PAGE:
Saturday, Jan. 14
• Ski jumping has a long and storied history in the Granite State — especially in the Mount Washington Valley. Not only is skiing the official sport, but New Hampshire is the only state that offers high school ski jumping, with eight schools — including Conway's Kennett High — fielding squads.
• The community lost two pillars in the first week of 2017 in separate unrelated circumstances. Dr. Michael Cline, 65, longtime executive director of the Tin Mountain Conservation Center in Albany, died Jan. 3 at his Chatham home after a heroic battle with pancreatic cancer. Two days later, former longtime North Conway Community Center Executive Director Rowland McKim "Kim" Perkins, 87, died in North Conway after a brief illness.
Tuesday, Jan. 17
• At a special town meeting on Jan. 26, Fryeburg residents will be asked to decide on a six-month moratorium on any marijuana-related ordinances, and also whether to move the day of the annual town meeting in June from Thursday to Saturday.
• The Society for the Protection of New Hampshire Forests has demanded that Les Otten, developer of the Balsams, turn over all documents relating to any financial dealings with Northern Pass. Otten has plans to make the Balsams Wilderness Ski Area into the largest and most technically advanced ski area on the East Coast. Northern Pass is a 192-mile transmission line project proposed to bring hydroelectric energy from Quebec, Canada, through New Hampshire to the rest of New England.
• Hundreds of women's marches are expected to take place not only in Washington, D.C., but on the streets of towns across the country and world Saturday in the wake of Donald Trump's presidential inauguration. One march is set for Jackson.
Wednesday, Jan. 18
• The Conway School Board and the Conway Education Association (teachers union) reached a tentative agreement on what would be the first three-year teacher contract in decades. The cost of the contract, which would have to be approved by voters in April, would be $461,926 for the first year, $468,005 for the second year and $482,627 for the third year.
• Unity and world peace. Those are the comforting goals one reflects on when seeing the more than 5,000 origami cranes dangling from the rafters of the Conway Village Congregational Church. They were created by church members last year, which the Rev. Martell Spagnolo and his board declared as a year of peace for a church known as "the Brown Church."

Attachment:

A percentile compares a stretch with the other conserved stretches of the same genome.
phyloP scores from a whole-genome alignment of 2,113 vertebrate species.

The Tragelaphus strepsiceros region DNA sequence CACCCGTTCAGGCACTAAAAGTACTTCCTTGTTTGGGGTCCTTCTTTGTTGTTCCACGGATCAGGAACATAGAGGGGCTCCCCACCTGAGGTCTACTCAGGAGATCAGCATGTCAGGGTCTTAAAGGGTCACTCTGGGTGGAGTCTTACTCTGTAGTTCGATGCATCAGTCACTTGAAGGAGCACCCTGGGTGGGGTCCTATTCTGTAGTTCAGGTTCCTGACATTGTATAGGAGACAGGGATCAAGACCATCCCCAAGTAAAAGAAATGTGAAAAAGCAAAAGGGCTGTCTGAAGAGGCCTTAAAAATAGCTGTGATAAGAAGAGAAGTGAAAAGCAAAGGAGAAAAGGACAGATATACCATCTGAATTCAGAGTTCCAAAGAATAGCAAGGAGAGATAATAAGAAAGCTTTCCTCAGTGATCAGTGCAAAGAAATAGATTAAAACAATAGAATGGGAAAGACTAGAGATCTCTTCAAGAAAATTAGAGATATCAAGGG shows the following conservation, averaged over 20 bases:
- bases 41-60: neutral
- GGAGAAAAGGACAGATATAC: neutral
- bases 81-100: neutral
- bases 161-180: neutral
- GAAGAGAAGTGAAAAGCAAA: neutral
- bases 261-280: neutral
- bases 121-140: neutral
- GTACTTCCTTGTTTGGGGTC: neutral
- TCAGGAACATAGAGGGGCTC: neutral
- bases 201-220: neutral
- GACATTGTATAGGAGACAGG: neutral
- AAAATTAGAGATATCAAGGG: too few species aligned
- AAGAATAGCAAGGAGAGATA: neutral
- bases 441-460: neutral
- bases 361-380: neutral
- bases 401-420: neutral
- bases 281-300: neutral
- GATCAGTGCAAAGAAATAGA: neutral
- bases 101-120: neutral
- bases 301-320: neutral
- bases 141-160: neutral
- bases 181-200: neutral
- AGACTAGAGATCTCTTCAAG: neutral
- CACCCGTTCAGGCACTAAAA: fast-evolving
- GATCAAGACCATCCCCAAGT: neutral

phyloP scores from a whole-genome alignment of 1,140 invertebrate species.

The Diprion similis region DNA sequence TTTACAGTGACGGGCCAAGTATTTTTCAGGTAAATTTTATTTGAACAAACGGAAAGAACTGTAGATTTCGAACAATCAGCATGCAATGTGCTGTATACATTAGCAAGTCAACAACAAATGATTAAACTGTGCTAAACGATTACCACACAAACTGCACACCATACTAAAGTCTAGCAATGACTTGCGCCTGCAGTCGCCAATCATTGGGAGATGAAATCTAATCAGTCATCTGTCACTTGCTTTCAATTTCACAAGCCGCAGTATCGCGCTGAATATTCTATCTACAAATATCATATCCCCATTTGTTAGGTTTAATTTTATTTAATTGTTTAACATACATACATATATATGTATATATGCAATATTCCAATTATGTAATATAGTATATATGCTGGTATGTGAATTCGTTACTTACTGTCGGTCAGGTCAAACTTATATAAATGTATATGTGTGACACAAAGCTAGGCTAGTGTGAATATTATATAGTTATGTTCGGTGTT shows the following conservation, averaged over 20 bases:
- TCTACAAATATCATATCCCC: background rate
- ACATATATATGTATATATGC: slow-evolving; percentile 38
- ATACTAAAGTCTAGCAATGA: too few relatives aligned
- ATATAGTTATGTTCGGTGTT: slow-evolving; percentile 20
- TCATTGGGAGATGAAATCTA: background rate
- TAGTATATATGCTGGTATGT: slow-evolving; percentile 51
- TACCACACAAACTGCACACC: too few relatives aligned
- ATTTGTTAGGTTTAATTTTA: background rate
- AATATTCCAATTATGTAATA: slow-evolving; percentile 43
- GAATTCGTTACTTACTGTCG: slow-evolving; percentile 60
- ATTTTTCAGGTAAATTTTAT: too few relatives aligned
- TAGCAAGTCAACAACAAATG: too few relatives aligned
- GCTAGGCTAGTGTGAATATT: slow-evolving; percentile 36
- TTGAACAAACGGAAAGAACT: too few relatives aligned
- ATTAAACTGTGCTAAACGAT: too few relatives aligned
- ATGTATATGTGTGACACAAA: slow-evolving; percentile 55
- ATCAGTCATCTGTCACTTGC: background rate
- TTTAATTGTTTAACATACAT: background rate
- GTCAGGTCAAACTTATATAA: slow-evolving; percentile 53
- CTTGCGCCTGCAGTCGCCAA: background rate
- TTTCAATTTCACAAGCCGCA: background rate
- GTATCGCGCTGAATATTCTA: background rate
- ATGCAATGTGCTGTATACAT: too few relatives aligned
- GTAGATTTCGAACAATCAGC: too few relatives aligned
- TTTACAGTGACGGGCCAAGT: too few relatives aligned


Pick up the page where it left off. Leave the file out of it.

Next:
• A group of locally owned and operated retail businesses are coordinating their joint marketing under an umbrella organization to be known as the White Mountain Independents.
Thursday, Jan. 19
• Conway Budget Committee members said they don't want to see the North Conway Community Center submit is normal $75,000 request. They've asked the center to decrease its funding.
• Fryeburg selectmen are urging residents not to take more than their fair share of sand from the Department of Public Works for personal use because the town's sand budget is nearly exhausted thanks to an unusually large number of ice storms the region has experienced this winter.
• Progress is being made at converting the former Groveton mill site into a new manufacturing facility, with NSA Industries planning to begin operations there in February.
• Representatives of Vaughan Community Services held an open house at their food pantry's new quarters behind Via Roma in North Conway.
• A man convicted in Conway Circuit Court for "whipping" his driver's license at a police officer is appealing his conviction to Carroll County Superior Court. Gilbert Robert, 61, of Conway was found guilty of simple assault against Conway officer Richard Gaudrea.
• Melody Nester was named community relations and development coordinator at Memorial Hospital in North Conway.
Friday, Jan. 20
• Memorial Hospital is studying the feasibility of opening an off-campus day-care facility for senior citizens with "cognitive or physical issues."
• Kennett High was forced to scrap its JV girls' basketball season because there weren't enough players.
- Category: Week In Review